folio music

Meet the Neighbors

Jae Bass & Harold George talk Lincolnville Porch Fest

Posted

Once an expanse of orange groves fringing the periphery of St. Augustine proper, Lincolnville became a haven for freedmen after the Civil War. Indeed, the neighborhood is named after President Abraham Lincoln, he who decreed the end of the peculiar institution. It later became a hub of activity during the civil rights era, serving as a beachhead for Martin Luther King, Jr.

Today, Lincolnville retains its historic character, although it has also become a popular and (relatively) affordable place for the Ancient City’s musician and student populations to hang their collective hats. Enter Jae Bass, leader of lo-fi indie band Ghost Tropic and founder of Lincolnville Porch Fest, which returns this weekend for its third edition. The free, all-day music festival takes place (you guessed it) on porches throughout the neighborhood. More than 40 local bands perform on eight participating porches and two non-porch venues: Dog Rose Brewing Co. and a main stage erected on the grounds of St. Benedict the Moor Church.

Whence does such an idea spring? The answer shan’t surprise you. “It all started on my porch,” Bass told Folio Weekly. “I moved to Lincolnville close to seven years ago. That’s also when I started playing music openly, when I came out as a musician. Where I live used to be a punk house with lots of shows. So I just started having people over and learning more about my own house, how it was part of the local punk scene. The more we were hanging out on porches with musicians, the more we thought, ‘We should do this bigger!’”

Bass was—and still is—aided and abetted by the Ancient City’s premiere man-about-town, Harold George. “My role changes every year,” George said. “I guess I’m kind of a stage manager.”

“When I’m losing my mind, Harold is the calming force,” Bass laughed. “We work together really well. I’ll throw out dream goals, and Harold’s like, ‘OK, let’s think this through.’”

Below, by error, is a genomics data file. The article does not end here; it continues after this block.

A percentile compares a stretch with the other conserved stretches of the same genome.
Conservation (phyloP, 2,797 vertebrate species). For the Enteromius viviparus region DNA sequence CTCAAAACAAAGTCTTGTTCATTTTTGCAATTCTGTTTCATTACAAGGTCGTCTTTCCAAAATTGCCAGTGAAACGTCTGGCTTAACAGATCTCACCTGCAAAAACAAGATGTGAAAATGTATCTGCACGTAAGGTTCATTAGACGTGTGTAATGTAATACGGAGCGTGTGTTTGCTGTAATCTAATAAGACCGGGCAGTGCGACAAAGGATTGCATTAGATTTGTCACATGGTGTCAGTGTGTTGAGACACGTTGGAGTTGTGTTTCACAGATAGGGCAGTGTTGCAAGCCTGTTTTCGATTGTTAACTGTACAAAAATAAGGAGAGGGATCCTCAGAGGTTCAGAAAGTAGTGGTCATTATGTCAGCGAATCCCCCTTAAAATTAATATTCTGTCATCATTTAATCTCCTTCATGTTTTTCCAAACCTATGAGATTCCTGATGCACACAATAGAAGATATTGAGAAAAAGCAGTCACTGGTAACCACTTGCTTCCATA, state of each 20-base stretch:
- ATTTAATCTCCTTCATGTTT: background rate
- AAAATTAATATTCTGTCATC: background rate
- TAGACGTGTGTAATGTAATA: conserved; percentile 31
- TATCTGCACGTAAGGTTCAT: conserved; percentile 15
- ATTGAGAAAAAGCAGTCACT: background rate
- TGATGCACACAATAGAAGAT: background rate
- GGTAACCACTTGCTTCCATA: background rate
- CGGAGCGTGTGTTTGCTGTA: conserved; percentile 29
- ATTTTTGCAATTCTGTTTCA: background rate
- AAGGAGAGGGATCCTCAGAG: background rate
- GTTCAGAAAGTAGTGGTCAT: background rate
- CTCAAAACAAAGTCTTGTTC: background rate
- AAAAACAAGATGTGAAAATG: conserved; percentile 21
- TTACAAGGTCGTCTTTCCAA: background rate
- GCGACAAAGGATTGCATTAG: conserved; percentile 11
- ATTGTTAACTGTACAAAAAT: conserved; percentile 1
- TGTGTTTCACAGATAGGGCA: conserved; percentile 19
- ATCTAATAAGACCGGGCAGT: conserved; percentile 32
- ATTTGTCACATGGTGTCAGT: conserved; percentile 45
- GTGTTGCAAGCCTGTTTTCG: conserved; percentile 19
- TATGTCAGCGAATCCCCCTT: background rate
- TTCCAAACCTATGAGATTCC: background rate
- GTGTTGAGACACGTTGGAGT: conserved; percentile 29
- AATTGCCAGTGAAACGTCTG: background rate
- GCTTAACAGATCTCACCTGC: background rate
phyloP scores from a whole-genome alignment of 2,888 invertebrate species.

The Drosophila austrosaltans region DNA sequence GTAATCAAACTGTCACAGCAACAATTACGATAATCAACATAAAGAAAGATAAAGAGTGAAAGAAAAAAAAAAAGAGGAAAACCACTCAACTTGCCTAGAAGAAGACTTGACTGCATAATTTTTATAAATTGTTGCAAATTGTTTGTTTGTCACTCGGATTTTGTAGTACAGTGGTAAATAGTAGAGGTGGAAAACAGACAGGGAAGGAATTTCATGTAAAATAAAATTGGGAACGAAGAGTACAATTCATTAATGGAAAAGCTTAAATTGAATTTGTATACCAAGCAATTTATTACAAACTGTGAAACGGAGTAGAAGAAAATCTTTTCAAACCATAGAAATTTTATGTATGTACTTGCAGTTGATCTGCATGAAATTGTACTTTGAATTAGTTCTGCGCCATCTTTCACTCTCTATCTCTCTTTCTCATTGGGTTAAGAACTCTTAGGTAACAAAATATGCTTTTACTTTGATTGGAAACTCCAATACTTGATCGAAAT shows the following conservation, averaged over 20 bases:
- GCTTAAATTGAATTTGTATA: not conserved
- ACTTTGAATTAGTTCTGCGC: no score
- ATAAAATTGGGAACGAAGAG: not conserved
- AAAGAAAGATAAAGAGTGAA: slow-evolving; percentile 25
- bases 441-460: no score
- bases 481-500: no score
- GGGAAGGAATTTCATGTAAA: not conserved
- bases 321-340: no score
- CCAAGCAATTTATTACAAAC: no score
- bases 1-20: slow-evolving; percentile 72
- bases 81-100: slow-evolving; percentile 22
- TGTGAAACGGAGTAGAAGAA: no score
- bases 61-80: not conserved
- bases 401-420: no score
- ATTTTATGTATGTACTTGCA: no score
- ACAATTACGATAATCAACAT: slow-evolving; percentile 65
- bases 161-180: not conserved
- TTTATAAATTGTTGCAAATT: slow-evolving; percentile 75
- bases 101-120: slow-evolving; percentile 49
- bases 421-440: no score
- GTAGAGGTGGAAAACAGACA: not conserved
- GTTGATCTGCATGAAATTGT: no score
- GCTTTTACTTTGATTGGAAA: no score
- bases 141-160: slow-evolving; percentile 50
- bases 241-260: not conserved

The target date for the inaugural edition was in the fall of 2016, but Hurricane Matthew had other ideas. The storm roared up the First Coast, causing damage and postponing a great many things. Bass and George’s pet project was pushed to February 2017. When it finally happened, the event boasted six host porches plus the main stage at St. Benedict. Some 40 bands participated. It was a success, a multi-block party at which both musicians and neighborhood residents broke bread together—just as Bass hoped.

“One of the reasons we did it was to get people out of their houses, into the streets, to meet each other,” Bass said. “We like meeting our neighbors.”

“It’s also an opportunity for the community to discover local music,” George added. “Most people don’t go out to the bars and venues.”

The second edition of the festival took place in November 2018, but it turns out Hurricane Matthew had it right: fall’s just not a good time for Lincolnville Porch Fest. “It was successful,” Bass said, “but there was a lot going on at the same time. It was just one week after Jacksonville Porch Fest. We realized that people are really itching for stuff to do in the winter.”

So for this third edition, Bass and George decided to wait out the entire year of 2019 and plow the fallow field of February. This year’s headliners include Gainesville’s Palimony as well as St. Augustine’s Wild Shiners and REELS. In addition to the main program are three curated porches booked by local organizations: art activist collective Underwire, Computer Club Records and JBirney Financial (which isn’t as square as it sounds; the eponymous Birney is also a radio host).

No comments on this story | Add your comment
Please log in or register to add your comment